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There’s Injustice, then there’s Structural Injustice

Most of us have experienced bullies, the kids who pick on other kids in school and other places. We’ve seen such bullies smack other kids, brazenly take a kid’s lunch or call a vulnerable child an insulting name. That’s injustice.

But if a teacher observes such behavior and does nothing, or the teacher reports it to the school administrators and they do nothing, that’s structural injustice.

If we look closely, we can see structural injustice on a large scale in our society. It’s so pervasive, however, you may not be able to see the forest for the trees. The pandemic has made it easier to see, clearly showing that structural injustice is the “pre-existing condition” that has made the nation so vulnerable.

Is This About Politics?

Whoa! Is this a blog about the search for God or about politics? The fact that “justice” is debated by both political parties, or the fact that most of us think only about public safety when we hear or read justice, doesn’t make it political. No, it’s about justice, the principal or virtue, promoted among all the major religions and especially endorsed in the Hebrew and Christian Bibles.

Among other religious leaders, Pope Francis has frequently talked and written about structural injustice. In a homily at the Vatican earlier this year, the pope once again blamed the structural injustice of the global economy for victimizing the poor.  

“It is a part of the cityscape to have poor people,’” Francis is quoted by the Catholic News Agency. “However, the vast majority of the poor are victims of economic policies, of financial policies. Some recent statistics make the summary like this: there is a lot of money in the hands of a few and so much poverty (among) many … and this is the poverty of so many victims of the structural injustice in the global economy.”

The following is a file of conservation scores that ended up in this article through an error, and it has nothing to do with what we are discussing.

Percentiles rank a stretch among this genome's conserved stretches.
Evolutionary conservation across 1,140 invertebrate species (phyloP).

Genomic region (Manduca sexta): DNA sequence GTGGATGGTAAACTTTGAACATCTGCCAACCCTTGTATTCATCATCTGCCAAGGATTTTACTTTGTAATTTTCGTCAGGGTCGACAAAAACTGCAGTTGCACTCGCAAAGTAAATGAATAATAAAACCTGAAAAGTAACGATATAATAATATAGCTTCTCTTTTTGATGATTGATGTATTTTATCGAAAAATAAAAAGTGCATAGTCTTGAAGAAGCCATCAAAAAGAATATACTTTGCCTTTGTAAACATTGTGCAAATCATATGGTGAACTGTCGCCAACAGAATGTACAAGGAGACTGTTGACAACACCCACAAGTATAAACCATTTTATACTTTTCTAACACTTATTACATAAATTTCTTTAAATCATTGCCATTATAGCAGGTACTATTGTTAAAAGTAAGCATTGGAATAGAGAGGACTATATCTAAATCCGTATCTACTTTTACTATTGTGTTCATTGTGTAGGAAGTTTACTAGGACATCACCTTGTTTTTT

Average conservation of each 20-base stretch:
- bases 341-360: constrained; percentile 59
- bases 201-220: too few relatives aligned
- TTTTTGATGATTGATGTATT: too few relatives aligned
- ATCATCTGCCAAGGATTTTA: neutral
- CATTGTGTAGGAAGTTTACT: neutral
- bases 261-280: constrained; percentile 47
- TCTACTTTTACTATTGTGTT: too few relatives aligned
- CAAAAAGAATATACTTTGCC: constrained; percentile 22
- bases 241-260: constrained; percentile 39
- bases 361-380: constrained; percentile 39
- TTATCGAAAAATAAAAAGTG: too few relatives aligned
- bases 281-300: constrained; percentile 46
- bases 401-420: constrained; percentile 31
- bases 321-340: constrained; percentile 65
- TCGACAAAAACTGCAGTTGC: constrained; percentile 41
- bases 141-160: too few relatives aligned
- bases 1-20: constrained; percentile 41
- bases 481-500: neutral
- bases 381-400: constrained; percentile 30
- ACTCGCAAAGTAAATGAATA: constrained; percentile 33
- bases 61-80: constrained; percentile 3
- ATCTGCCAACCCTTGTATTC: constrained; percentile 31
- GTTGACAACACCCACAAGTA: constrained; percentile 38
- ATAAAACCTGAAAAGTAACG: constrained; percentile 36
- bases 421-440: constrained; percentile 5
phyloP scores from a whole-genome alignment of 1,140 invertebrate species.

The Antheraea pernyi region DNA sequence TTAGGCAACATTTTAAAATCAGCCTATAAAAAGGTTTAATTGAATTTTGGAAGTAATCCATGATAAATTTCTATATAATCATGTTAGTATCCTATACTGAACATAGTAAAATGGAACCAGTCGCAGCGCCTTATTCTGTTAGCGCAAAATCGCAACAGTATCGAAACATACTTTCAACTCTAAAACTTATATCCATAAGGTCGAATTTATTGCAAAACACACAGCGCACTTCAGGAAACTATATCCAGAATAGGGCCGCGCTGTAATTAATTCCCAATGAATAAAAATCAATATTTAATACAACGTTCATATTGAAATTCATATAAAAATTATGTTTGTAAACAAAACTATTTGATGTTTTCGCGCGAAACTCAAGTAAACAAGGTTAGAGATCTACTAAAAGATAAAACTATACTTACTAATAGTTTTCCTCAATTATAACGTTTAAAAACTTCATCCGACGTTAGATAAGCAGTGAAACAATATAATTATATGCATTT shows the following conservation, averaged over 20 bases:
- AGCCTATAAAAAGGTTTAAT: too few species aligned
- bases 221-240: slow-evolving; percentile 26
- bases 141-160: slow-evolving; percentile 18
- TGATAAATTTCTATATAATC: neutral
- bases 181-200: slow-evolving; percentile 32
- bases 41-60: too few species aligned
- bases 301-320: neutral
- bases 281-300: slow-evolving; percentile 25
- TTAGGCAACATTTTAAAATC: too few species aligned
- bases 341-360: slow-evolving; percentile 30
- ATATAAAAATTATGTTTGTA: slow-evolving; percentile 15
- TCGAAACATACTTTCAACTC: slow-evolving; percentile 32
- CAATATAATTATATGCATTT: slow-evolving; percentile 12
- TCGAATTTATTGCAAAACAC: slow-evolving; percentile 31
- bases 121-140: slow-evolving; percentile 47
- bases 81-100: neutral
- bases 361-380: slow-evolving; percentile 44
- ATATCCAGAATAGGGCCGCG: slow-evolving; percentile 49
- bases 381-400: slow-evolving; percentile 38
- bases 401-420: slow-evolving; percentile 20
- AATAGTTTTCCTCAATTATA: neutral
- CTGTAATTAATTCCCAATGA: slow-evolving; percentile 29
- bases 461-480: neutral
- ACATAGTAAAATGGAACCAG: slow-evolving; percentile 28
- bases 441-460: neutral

The pope told the story of visiting an abandoned factory in Buenos Aires where middle-class families took refuge after being evicted for not paying rent.

“They went there because they could not pay the rent. The new poor, who must leave (their homes) because they cannot pay, go there. It is that injustice of the economic or financial organization that (makes it) so.

The Heart of the Gospel

‘And this is not being a communist, this is the heart of the Gospel: we will be judged on this,’” the pope added.

So how does structural injustice affect the pandemic? Look at government spending for health care, nursing homes, prisons, and unsafe conditions in factories, such as packing plants. (Say what you will about “expecting government to solve all our problems.” It’s the only entity capable of doing anything significant for such a large, complex country.)

In an interview with National Public Radio, Ed Yong, a science writer for Atlantic Magazine who has spent the past seven months covering COVID-19, says that the vulnerability of people in nursing homes and prisons is “not just to do with their architecture. It also has to do with how we think about people in those spaces: who we ignore, who we marginalize, and whose lives we truly care about.

“In prisons, there’s this very densely packed population that is under-served in terms of its health that was obviously going to be incredibly vulnerable when a fast-spreading virus like this hit the country. It should be no surprise that prisons became hot spots.

Truly Shameful

And the same could be said for nursing homes. The fact that nursing homes account for more than 40 percent of deaths from COVID-19 in America is truly shameful. I think it reflects our attitudes to the oldest among us — people who we should be giving respect and care to, but instead who we often neglect.”

Nursing homes, he said, “are underfunded and understaffed, and … were not the recipient of extra disproportionate support and attention when this pandemic started spreading. And they should have been. The people who work and live in those nursing homes and other long term care facilities paid the price for that neglect.”

Unless they affect us personally, we may react to these problems with indifference. But the remedy for “structural injustice” for people of faith and people searching for God is, first, to take an interest in resolving the structural injustice in society, and, secondly, to take action, lovingly and gently expressing our opinions, and voting.

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